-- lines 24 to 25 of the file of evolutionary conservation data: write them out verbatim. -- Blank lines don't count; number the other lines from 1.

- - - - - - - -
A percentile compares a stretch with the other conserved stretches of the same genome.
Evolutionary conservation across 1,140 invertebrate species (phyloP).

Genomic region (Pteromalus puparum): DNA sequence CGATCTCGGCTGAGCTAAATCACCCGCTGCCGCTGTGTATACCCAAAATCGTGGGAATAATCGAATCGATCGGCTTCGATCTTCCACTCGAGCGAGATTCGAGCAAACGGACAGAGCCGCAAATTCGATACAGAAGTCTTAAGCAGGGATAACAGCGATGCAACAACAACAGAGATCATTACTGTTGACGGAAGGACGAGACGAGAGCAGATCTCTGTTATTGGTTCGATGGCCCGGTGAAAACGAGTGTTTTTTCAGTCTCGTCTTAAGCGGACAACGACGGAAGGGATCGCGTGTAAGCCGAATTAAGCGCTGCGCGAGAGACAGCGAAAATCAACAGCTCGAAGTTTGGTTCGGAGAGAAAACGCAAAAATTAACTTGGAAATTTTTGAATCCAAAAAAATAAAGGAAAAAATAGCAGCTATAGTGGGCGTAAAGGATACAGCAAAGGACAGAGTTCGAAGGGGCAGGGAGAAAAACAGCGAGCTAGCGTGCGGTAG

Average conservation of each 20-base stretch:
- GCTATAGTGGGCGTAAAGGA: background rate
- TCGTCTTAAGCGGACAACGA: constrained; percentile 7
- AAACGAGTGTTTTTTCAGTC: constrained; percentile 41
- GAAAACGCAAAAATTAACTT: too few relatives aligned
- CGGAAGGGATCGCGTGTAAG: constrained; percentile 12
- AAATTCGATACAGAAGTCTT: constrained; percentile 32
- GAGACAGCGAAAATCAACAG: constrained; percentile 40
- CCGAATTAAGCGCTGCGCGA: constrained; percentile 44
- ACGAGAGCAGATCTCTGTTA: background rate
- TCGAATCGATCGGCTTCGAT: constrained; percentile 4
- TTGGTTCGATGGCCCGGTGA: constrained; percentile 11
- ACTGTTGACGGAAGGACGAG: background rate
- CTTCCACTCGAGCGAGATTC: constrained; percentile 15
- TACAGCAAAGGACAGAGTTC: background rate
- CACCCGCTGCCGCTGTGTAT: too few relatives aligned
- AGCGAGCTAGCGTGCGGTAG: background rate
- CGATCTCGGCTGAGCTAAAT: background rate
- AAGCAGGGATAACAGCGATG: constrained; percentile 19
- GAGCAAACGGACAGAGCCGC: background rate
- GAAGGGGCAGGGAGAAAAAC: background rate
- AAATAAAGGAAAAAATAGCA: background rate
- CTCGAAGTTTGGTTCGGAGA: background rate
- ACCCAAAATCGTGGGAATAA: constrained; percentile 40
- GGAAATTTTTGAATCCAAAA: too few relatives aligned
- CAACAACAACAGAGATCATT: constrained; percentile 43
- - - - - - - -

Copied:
- GAAGGGGCAGGGAGAAAAAC: background rate
- AAATAAAGGAAAAAATAGCA: background rate